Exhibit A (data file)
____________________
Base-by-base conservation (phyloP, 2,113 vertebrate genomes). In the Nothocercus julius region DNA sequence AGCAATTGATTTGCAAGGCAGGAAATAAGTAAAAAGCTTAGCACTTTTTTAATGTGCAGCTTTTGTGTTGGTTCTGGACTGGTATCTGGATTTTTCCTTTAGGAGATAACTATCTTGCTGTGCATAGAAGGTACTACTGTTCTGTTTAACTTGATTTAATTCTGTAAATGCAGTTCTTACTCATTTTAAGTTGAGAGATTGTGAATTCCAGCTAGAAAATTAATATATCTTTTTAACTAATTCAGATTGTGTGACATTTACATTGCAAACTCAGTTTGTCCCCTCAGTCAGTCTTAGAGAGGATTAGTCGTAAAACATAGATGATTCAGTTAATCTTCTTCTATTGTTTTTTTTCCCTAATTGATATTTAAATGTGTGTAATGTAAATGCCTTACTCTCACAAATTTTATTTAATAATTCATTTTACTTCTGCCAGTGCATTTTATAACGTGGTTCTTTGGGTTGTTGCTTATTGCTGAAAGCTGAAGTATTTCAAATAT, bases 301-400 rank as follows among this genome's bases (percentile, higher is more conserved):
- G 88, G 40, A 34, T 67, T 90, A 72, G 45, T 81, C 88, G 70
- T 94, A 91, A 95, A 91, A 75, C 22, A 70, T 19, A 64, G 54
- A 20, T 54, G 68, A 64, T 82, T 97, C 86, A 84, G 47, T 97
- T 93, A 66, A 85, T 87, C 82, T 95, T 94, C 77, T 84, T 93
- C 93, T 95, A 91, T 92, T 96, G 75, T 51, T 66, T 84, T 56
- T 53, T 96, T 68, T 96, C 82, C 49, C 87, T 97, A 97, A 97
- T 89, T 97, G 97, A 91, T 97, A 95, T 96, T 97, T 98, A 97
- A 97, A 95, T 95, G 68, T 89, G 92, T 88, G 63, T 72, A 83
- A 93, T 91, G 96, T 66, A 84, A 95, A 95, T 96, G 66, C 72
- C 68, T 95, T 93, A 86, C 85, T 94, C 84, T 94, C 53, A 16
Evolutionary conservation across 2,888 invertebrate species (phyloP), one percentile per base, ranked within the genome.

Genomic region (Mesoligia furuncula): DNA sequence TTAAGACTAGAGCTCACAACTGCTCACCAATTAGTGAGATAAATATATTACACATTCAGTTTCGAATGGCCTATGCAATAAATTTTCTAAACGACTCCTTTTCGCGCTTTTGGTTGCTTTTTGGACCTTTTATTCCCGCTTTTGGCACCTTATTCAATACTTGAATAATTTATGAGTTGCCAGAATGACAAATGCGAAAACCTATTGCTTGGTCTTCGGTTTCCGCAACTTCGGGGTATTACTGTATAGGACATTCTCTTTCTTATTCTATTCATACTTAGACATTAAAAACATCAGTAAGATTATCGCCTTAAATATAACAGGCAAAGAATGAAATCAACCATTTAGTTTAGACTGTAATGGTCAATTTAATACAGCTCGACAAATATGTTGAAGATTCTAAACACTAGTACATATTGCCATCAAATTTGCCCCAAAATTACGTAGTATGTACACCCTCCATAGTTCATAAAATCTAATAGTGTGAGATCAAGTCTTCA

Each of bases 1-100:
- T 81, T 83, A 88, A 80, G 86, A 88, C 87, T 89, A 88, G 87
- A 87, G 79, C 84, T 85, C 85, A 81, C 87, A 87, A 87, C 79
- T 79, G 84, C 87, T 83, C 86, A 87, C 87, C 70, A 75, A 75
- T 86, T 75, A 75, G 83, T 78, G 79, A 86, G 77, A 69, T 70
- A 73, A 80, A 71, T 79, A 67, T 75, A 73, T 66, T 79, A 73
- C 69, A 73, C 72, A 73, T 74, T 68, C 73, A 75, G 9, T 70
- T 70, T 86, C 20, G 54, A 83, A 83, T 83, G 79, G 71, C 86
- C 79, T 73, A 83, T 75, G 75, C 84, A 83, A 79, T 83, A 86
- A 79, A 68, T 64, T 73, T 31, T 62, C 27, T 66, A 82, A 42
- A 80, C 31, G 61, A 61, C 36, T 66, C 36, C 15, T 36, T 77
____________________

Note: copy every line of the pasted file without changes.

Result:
Base-by-base conservation (phyloP, 2,113 vertebrate genomes). In the Nothocercus julius region DNA sequence AGCAATTGATTTGCAAGGCAGGAAATAAGTAAAAAGCTTAGCACTTTTTTAATGTGCAGCTTTTGTGTTGGTTCTGGACTGGTATCTGGATTTTTCCTTTAGGAGATAACTATCTTGCTGTGCATAGAAGGTACTACTGTTCTGTTTAACTTGATTTAATTCTGTAAATGCAGTTCTTACTCATTTTAAGTTGAGAGATTGTGAATTCCAGCTAGAAAATTAATATATCTTTTTAACTAATTCAGATTGTGTGACATTTACATTGCAAACTCAGTTTGTCCCCTCAGTCAGTCTTAGAGAGGATTAGTCGTAAAACATAGATGATTCAGTTAATCTTCTTCTATTGTTTTTTTTCCCTAATTGATATTTAAATGTGTGTAATGTAAATGCCTTACTCTCACAAATTTTATTTAATAATTCATTTTACTTCTGCCAGTGCATTTTATAACGTGGTTCTTTGGGTTGTTGCTTATTGCTGAAAGCTGAAGTATTTCAAATAT, bases 301-400 rank as follows among this genome's bases (percentile, higher is more conserved):
- G 88, G 40, A 34, T 67, T 90, A 72, G 45, T 81, C 88, G 70
- T 94, A 91, A 95, A 91, A 75, C 22, A 70, T 19, A 64, G 54
- A 20, T 54, G 68, A 64, T 82, T 97, C 86, A 84, G 47, T 97
- T 93, A 66, A 85, T 87, C 82, T 95, T 94, C 77, T 84, T 93
- C 93, T 95, A 91, T 92, T 96, G 75, T 51, T 66, T 84, T 56
- T 53, T 96, T 68, T 96, C 82, C 49, C 87, T 97, A 97, A 97
- T 89, T 97, G 97, A 91, T 97, A 95, T 96, T 97, T 98, A 97
- A 97, A 95, T 95, G 68, T 89, G 92, T 88, G 63, T 72, A 83
- A 93, T 91, G 96, T 66, A 84, A 95, A 95, T 96, G 66, C 72
- C 68, T 95, T 93, A 86, C 85, T 94, C 84, T 94, C 53, A 16
Evolutionary conservation across 2,888 invertebrate species (phyloP), one percentile per base, ranked within the genome.

Genomic region (Mesoligia furuncula): DNA sequence TTAAGACTAGAGCTCACAACTGCTCACCAATTAGTGAGATAAATATATTACACATTCAGTTTCGAATGGCCTATGCAATAAATTTTCTAAACGACTCCTTTTCGCGCTTTTGGTTGCTTTTTGGACCTTTTATTCCCGCTTTTGGCACCTTATTCAATACTTGAATAATTTATGAGTTGCCAGAATGACAAATGCGAAAACCTATTGCTTGGTCTTCGGTTTCCGCAACTTCGGGGTATTACTGTATAGGACATTCTCTTTCTTATTCTATTCATACTTAGACATTAAAAACATCAGTAAGATTATCGCCTTAAATATAACAGGCAAAGAATGAAATCAACCATTTAGTTTAGACTGTAATGGTCAATTTAATACAGCTCGACAAATATGTTGAAGATTCTAAACACTAGTACATATTGCCATCAAATTTGCCCCAAAATTACGTAGTATGTACACCCTCCATAGTTCATAAAATCTAATAGTGTGAGATCAAGTCTTCA

Each of bases 1-100:
- T 81, T 83, A 88, A 80, G 86, A 88, C 87, T 89, A 88, G 87
- A 87, G 79, C 84, T 85, C 85, A 81, C 87, A 87, A 87, C 79
- T 79, G 84, C 87, T 83, C 86, A 87, C 87, C 70, A 75, A 75
- T 86, T 75, A 75, G 83, T 78, G 79, A 86, G 77, A 69, T 70
- A 73, A 80, A 71, T 79, A 67, T 75, A 73, T 66, T 79, A 73
- C 69, A 73, C 72, A 73, T 74, T 68, C 73, A 75, G 9, T 70
- T 70, T 86, C 20, G 54, A 83, A 83, T 83, G 79, G 71, C 86
- C 79, T 73, A 83, T 75, G 75, C 84, A 83, A 79, T 83, A 86
- A 79, A 68, T 64, T 73, T 31, T 62, C 27, T 66, A 82, A 42
- A 80, C 31, G 61, A 61, C 36, T 66, C 36, C 15, T 36, T 77